A criminal defendant who is found legally insane (or "not guilty by reason of insanity") cannot be held accountable for crimes resulting from the condition. After all, prosecutors are required to show a defendant's willful intent in order to prove guilt for most criminal charges. State courts use one of several established legal tests to determine whether someone was insane at the time of the incident or simply faking it. These include the M'Naghten Rule; the Irresistible Impulse test; the Durham Rule; and the Model Penal Code test.
This article focuses on the Model Penal Code (or MPC) legal standard for insanity. See Insanity Defense; Current Application of the Insanity Defense; and Status of the Insanity Defense for more information.
Model Penal Code Test: Basics
Using the MPC test, a criminal defendant must be found not guilty by reason of insanity if he is diagnosed with a relevant mental defect (for example, severe mental retardation or schizophrenia disorder) and at the time of the incident was unable to either:
Therefore, using the MPC test, a legally insane individual must have been diagnosed with a mental defect (typically by a court-appointed mental health professional) and either did not know right from wrong or lacked the ability to control an impulse that led to the incident.
The MPC test was widely adopted in the 1970s since it allowed more flexibility than other tests at the time. However, it fell out of favor when John Hinckley, Jr. was found not guilty by reason of insanity (based on the MPC test) for his attempted assasination of President Ronald Reagan in 1981. Soon after the trial, the federal government and many states reverted back to the stricter N'Naghten rule.
It is still used in 18 jurisdictions, including the District of Columbia; Illinois; and New York. See The Insanity Defense Among the States for more details.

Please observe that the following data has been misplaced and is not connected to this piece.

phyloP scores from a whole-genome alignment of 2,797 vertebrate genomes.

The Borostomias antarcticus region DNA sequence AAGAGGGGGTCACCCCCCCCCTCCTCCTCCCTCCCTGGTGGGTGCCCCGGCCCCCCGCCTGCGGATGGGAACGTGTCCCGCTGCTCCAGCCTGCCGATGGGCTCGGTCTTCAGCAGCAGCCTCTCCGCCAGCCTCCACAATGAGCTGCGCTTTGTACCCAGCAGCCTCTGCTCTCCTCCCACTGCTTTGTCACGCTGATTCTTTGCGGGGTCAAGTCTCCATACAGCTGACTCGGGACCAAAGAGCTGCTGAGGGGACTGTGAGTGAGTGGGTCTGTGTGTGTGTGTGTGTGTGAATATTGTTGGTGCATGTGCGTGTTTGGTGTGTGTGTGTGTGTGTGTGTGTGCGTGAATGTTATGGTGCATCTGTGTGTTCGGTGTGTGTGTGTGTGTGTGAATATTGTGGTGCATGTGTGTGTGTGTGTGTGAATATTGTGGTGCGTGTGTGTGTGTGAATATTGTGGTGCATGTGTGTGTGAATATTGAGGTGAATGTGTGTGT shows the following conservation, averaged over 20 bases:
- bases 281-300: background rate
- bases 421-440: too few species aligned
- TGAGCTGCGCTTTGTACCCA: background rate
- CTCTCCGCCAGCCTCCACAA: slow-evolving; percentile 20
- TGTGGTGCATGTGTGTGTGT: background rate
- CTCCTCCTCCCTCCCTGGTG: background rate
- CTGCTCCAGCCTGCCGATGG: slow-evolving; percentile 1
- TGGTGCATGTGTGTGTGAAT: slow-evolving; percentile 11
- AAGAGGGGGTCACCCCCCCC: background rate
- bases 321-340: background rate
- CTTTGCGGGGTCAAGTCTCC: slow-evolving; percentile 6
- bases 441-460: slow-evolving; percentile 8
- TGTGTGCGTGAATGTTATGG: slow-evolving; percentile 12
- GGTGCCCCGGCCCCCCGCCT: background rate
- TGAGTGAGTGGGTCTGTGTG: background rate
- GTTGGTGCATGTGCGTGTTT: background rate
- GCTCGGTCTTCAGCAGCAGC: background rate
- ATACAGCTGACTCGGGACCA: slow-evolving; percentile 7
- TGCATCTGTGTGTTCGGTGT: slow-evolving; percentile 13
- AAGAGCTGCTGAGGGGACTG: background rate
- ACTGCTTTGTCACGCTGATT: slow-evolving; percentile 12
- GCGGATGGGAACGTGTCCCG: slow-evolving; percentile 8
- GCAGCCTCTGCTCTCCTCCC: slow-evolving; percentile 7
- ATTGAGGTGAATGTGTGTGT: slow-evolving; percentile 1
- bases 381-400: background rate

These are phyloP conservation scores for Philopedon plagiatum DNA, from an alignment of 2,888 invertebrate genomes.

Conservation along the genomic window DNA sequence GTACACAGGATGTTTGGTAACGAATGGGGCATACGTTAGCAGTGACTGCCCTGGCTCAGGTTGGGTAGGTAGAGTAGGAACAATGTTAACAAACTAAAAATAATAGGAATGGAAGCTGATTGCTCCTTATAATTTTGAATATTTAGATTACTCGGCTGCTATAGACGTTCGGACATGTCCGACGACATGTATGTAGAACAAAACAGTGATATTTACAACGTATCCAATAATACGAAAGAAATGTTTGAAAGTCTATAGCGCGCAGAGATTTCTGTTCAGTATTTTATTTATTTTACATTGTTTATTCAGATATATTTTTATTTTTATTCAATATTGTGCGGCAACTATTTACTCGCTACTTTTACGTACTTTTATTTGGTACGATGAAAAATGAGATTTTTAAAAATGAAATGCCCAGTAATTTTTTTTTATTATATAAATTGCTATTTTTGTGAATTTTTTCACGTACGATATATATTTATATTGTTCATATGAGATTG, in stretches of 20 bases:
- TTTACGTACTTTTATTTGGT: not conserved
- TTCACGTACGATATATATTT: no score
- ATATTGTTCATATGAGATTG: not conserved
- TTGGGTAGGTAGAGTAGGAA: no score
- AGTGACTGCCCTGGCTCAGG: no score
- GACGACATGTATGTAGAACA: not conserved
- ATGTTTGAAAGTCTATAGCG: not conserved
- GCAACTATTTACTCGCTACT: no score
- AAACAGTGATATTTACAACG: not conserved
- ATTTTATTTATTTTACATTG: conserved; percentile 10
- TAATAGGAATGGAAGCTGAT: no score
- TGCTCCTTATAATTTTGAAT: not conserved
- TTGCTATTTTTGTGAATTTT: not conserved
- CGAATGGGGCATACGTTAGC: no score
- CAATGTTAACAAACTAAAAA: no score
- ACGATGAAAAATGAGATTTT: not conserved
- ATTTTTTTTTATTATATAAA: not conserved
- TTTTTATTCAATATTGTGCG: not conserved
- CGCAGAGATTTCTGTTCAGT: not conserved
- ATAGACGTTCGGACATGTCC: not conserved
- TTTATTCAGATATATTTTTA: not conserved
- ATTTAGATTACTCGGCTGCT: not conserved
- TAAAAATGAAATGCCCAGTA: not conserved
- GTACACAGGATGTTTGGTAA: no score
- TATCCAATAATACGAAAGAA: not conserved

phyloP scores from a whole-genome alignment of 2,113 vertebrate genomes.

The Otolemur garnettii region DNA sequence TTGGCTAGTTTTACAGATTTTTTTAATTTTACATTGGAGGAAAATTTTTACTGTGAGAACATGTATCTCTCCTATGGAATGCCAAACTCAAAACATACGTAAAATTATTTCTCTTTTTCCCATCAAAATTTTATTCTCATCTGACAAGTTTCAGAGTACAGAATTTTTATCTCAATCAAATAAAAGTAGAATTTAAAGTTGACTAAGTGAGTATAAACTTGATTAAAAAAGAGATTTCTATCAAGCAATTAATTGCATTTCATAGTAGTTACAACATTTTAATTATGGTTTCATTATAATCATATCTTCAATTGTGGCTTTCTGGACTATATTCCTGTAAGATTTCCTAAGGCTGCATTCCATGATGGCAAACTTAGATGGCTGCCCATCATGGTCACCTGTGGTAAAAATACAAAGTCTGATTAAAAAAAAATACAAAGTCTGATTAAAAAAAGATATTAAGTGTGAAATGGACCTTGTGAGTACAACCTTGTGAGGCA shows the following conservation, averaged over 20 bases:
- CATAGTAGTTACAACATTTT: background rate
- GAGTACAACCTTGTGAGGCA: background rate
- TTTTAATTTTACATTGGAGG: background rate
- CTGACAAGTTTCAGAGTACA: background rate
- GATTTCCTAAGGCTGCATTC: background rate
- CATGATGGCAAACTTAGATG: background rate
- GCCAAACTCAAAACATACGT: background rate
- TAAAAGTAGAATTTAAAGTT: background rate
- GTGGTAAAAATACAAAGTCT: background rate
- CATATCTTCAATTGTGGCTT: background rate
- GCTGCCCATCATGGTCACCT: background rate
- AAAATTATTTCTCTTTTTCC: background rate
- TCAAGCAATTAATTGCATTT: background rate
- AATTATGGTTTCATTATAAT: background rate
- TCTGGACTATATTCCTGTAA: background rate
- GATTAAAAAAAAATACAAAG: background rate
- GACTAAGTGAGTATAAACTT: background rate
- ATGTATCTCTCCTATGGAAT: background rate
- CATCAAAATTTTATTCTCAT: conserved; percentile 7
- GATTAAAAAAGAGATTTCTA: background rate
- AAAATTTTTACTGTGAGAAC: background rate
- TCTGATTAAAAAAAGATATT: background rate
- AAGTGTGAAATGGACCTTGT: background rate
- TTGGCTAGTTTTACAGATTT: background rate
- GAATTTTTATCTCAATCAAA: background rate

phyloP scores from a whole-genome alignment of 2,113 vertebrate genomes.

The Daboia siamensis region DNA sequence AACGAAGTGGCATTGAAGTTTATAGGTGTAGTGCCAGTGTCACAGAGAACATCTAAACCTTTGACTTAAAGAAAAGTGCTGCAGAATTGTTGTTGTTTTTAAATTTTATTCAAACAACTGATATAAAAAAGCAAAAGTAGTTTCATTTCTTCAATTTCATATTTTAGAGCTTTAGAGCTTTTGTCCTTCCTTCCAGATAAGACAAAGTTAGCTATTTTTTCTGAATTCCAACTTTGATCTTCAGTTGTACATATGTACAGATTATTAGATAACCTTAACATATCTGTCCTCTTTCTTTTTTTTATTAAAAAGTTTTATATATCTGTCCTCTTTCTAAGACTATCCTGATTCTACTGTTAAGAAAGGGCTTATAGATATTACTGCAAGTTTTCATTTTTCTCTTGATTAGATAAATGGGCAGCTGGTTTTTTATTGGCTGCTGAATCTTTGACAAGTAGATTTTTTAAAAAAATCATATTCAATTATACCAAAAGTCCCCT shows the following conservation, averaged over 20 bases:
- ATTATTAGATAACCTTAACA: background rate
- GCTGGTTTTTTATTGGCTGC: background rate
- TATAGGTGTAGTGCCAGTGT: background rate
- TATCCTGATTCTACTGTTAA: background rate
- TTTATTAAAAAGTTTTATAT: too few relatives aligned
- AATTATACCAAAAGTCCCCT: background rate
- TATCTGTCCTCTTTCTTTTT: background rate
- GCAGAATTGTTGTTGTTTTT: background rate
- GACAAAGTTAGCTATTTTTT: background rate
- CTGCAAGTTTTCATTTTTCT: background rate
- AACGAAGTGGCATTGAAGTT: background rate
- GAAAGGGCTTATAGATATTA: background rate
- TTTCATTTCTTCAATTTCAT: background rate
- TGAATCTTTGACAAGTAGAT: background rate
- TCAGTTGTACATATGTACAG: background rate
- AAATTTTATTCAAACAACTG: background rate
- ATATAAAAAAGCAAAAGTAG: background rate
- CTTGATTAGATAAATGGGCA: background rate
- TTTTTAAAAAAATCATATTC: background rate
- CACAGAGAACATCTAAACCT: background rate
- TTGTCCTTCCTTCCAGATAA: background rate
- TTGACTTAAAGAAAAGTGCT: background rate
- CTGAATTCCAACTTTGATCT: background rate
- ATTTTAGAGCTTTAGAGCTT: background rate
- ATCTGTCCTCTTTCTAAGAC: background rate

Example of Legal Insanity Under the MPC Test
John, who has been diagnosed with severe schizophrenia, was charged with assault and battery after beating up a stranger at a bus stop. As a result of his condition, he occasionally hears voices urging him attack certain individuals. John knows it was wrong to attack this person, but claims he was unable to control the impulse to do so.
A court using the MPC test likely would find him not guilty by reason of insanity because he was unable to conform his conduct to the law prohibiting assault and battery.
How MPC Compares to Other Insanity Tests
The Model Penal Code test is much broader than the M'Naghten Rule and the Irresistible Impulse Test. Legal insanity requires the inability to understand right from wrong under the M'Naghten rule, while the Irresistible Impulse Test requires the inability to control an impulse. The MPC rule asks whether defendants are able to fully understand the criminality of their conduct or able to conform their conduct to the law, combining these two elements.
It also requires that the mental disease or defect be diagnosed by a licensed mental health professional. In this way, it incorporates the main element required by the Durham Rule.
If you have additional questions about the Model Penal Code test for legal insanity or need representation, consider speaking with a criminal defense lawyer in your area.
Do You Have a Defense Under the Model Penal Code Test? Talk to a Lawyer Today
Under any test used, an insanity defense is going to require pre-trial motions and specific factual findings regarding medical conditions. A qualified criminal defense attorney can walk you through this process and let you know whether this is a workable defense. If you have more questions about insanity defenses or need professional representation, get in touch with an experienced, local defense attorney today.